The Bur­lesque Dancer Next Door

Re­viv­ing old-school glam­our

Gulf & Main - - Contents - BY KRIS­TINE GILL

Net­tie Ben­nett and Rose Burstein are work­ing moth­ers and wives by day who dash from one re­spon­si­bil­ity to the next dressed in yoga pants and min­i­mal makeup. Ben­nett works in ac­count­ing for a car deal­er­ship, and Burstein splits her time be­tween a salon and a dance stu­dio. And then once or twice a week, they be­come Net­tie Boom and Rosie Lux­ure, dance in­struc­tors in sparkling heels and be­daz­zled corsets who lead a di­verse group of women learn­ing the art of bur­lesque. “It’s the art of tease,” Ben­nett says.

There’s his­tory to it. “It goes back even to bib­li­cal times with the seven veils,” Burstein chimes in. “It wasn’t about her strip­ping for the king. It was about her want­ing some­thing and know­ing how to get it.”

It’s with that power in mind that you can see how bur­lesque can in­flu­ence daily fash­ion. No, that doesn’t mean don­ning a corset in the of­fice. But there are facets of the time pe­riod and the aur a that seep into ev­ery­day cloth­ing choices and even the way these women carry them­selves. “I love the old-school glam­our of it,” Ben­nett says. “I know that’s what turned me onto it—Jayne Mans­field and Mar­i­lyn Mon­roe. The way you dress and even your pos­ture.”

“The so­phis­ti­ca­tion has been lost,” Burstein laments. “Like men who used to hold doors open for you, women who used to cross their legs. It’s act­ing like a lady.” “With class,” Ben­nett adds. The pair started the Women's Adult Dance group in Novem­ber 2015, teach­ing fe­male dancers of all skill lev­els how to dance to ev­ery­thing from hip-hop to jazz. From that dance class spun the idea for a ded­i­cated troupe of about 10 girls learn­ing rou­tines to be per­formed in front of an au­di­ence. The GLAM! BAM! Bur­lesque! girls had their first show in Fe­bru­ary 2016 at the Colos­seum in Naples. “Our show has a wide range of looks: women aged 24 to 37, of dif­fer­ent heights and dress sizes,” Burstein says. “Everyone can re­late to a girl in our show.”

Since then, they have had a hand­ful of en­cores in Bonita Springs and Fort My­ers, and per­formed at ev­ery­thing from fundrais­ers to pri­vate birth­day par­ties.

If you look past all that bare skin, what you’ll soon learn about bur­lesque is that it’s sexy but not sex­ual. Dancers peel their gloves off to the beat of a song, and slink out of a dr ess, but the lin­gerie stays on. And that’s a fine line these women can ex­pertly toe, about as well as they can tap out an eight count. “Some peo­ple ques­tion it,” Burstein says. “They say, ‘What will your kids think of this?’ But I’m also very proud of what I do, and I do it taste­fully.”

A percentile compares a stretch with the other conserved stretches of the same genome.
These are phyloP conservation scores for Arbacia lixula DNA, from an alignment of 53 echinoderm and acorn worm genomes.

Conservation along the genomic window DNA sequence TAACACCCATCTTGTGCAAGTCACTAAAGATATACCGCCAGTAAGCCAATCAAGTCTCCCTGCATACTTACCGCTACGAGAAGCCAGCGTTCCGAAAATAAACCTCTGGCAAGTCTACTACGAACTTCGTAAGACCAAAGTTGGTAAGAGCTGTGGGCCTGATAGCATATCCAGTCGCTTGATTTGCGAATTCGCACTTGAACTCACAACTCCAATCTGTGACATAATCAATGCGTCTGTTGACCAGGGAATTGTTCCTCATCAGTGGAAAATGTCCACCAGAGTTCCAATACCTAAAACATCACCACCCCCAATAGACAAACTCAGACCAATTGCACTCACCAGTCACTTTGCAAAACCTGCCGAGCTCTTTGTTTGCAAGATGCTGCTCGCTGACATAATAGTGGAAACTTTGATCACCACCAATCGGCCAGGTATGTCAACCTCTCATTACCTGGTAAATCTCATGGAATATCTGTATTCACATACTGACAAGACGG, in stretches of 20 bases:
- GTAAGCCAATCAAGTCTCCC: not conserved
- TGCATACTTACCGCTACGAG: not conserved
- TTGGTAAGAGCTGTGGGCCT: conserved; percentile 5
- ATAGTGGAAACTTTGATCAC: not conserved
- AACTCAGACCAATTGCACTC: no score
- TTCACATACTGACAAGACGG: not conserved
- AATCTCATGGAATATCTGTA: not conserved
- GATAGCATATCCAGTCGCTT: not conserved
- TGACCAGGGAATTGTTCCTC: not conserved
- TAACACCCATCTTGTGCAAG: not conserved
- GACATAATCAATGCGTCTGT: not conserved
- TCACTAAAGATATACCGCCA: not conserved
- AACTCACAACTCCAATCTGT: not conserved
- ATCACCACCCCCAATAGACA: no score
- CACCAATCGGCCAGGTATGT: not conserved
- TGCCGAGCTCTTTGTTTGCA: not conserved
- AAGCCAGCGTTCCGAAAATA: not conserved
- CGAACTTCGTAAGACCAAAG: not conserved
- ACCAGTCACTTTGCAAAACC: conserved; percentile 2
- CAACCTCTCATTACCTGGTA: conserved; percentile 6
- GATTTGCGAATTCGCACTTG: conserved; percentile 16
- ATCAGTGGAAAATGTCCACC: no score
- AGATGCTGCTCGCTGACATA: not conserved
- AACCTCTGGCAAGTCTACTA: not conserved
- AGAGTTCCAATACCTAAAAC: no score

The cos­tumes worn in the shows are a com­bi­na­tion of pur­chased items with added flair and pieces made en­tirely from scratch. Burstein grew up sewing and did one year of fash­ion stud­ies in col­lege. As a clas­si­cally trained bal­le­rina, who “threw the point shoes out the win­dow” when she was in­tro­duced to hip-hop as a teen, she has made cos­tumes her whole life. Ben­nett is self-taught both in dance and cos­tume mak­ing. When their kids go to bed, these two get out the glue guns and spend hours craft­ing. Pic­ture lots of rhine­stones, feathers and tulle. They’ll buy a bra and high-waisted panty set from Vic­to­ria’s Se­cret, then painstak­ingly af­fix rhine­stones all over the cups, adding tas­sels to the waist­band. Burstein once made a white corset, start to fin­ish. An­other time she re-cre­ated a $1,000 Catherine D’Lish red robe us­ing $150 in sup­plies from a Min­nesota craft store and JoAnn Fab­rics. The re­sult was a floor-length chif­fon piece with feath­ery red fringe. (D’Lish is an artist spe­cial­iz­ing in bur­lesque.) What the two women have learned from danc­ing and cos­tume mak­ing has been less tan­gi­ble than ei­ther of those two skills: “Con­fi­dence,” Ben­nett says sim­ply. They have learned to embrace their bod­ies, their curves. On a daily ba­sis, that self-as­sured­ness is ob­vi­ous. “I like to feel good in what I’m wear­ing,” says Ben­nett, who wears the old Hol­ly­wood makeup reg­u­larly: a bold red lip, winged eye­liner and even that clas­sic Mar­i­lyn Mon­roe “dot.” Just not at work. Kris­tine Gill is a free­lance writer liv­ing in Naples and orig­i­nally from Ohio.

If you look past all that bare skin, what you’ll soon learn about bur­lesque is that it’s sexy but not sex­ual.

Net­tie Ben­nett, aka Net­tie Boom, be­lieves bur­lesque has much to of­fer the mod­ern woman.

Work­ing moms by day, dancers by night, Net­tie Ben­nett and Rose Burstein founded Women's Adult Dance to teach oth­ers the art of bur­lesque.

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